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Spring Statement: government commits £79m to super computing

The Chancellor has unveiled £79m of funding for a new super computer at Edinburgh University that could pave the way for breakthroughs in a number of key fields.

The Treasury expects that the investment, unveiled in the Spring Statement on Tuesday, will lead to major developments in medicine, climate science and aerospace engineering.

“I am told that with the right algorithms it might even be able to come up with a solution to the backstop,” the Chancellor Philip Hammond told MPs.

It comes just under a year after the Catalyst UK unveiled plans to install three new super computers at the universities of Edinburgh, Bristol and Leicester.

The devices are the result of a collaboration between the chip designer Arm, enterprise computing giant HPE and German software firm SUSE, and will play a major role in the technological arms race to develop ever more powerful artificial intelligence.

The Chancellor also unveiled £45m for bioinformatics research in Cambridge, in a boost for the UK’s genomics industry, and £81m for developing cutting-edge laser technology.

In addition to funding for new research, Hammond revealed he had written to the Competition and Markets Authority to request a study of the digital advertising market, which is a recommendation of the Furman Review published earlier on Tuesday.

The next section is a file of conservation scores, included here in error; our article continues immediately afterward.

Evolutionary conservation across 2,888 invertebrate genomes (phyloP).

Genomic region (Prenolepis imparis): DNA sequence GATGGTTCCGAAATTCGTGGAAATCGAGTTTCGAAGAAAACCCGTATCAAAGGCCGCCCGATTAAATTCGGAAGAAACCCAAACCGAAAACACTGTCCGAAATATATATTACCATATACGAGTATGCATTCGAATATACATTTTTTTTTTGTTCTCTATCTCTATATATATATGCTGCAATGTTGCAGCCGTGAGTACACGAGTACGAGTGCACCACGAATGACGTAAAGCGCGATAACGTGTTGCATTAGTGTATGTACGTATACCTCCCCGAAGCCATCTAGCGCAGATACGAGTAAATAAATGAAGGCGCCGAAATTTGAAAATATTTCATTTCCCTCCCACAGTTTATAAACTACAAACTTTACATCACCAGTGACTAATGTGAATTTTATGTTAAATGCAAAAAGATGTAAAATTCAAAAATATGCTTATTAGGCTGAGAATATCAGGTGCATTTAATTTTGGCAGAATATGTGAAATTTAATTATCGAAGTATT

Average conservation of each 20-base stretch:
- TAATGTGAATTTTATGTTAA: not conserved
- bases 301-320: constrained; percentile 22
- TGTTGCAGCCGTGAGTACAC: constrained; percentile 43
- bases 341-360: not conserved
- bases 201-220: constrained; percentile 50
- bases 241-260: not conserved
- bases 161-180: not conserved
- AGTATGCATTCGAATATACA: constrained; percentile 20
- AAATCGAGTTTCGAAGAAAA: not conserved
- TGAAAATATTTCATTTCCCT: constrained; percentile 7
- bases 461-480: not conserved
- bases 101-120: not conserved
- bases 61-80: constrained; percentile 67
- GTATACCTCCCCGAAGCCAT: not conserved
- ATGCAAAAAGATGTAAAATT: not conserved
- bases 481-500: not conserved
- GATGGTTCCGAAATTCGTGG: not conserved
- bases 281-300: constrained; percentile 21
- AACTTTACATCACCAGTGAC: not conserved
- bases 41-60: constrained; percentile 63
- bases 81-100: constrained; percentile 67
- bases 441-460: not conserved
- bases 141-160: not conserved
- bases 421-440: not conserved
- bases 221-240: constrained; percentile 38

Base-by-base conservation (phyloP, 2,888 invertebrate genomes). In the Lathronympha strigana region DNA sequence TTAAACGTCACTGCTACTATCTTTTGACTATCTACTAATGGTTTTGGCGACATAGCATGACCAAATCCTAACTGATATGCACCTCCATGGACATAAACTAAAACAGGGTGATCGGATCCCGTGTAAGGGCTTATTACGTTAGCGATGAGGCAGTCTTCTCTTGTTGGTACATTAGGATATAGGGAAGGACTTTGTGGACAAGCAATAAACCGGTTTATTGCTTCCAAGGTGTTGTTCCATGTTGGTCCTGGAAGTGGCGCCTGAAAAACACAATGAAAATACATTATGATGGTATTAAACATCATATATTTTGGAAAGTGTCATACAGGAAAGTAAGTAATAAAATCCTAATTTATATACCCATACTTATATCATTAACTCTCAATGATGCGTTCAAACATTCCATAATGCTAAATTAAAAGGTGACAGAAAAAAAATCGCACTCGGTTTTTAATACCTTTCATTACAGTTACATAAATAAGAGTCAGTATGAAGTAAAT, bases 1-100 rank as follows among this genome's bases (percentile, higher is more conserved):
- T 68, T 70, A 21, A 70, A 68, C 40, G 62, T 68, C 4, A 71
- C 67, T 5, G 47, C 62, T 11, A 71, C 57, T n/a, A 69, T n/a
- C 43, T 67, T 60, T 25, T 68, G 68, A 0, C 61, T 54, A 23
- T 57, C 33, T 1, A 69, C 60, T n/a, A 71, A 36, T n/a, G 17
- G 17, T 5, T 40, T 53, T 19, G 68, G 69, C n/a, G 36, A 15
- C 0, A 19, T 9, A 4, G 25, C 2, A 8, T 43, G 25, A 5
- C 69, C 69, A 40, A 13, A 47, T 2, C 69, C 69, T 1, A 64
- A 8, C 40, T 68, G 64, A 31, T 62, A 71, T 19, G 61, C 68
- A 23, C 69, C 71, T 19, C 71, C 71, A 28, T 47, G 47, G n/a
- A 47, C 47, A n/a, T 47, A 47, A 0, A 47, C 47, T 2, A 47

Commenting on the announcements, TechUK deputy chief executive, Antony Walker, said: “Today’s Spring Statement is inevitably overshadowed by Brexit. The broadly positive economic growth reported, cannot outweigh the fact that the UK risks a chaotic exit from the EU in just in 16 days’ time, which the Chancellor rightly made clear would have very negative consequences for our economy.

“There were some welcome announcements, particularly around new funding for supercomputing and the UK’s approach to immigration and positive words about the need to drive productivity growth. But the Government risks creating the impression that it regards tech as something that needs to be tackled rather than championed.

“At a time when digital firms and investors already face huge uncertainties due to Brexit, pressing ahead with a raft of new, untested and unilateral measures, like the Digital Services Tax, risks undermining confidence.”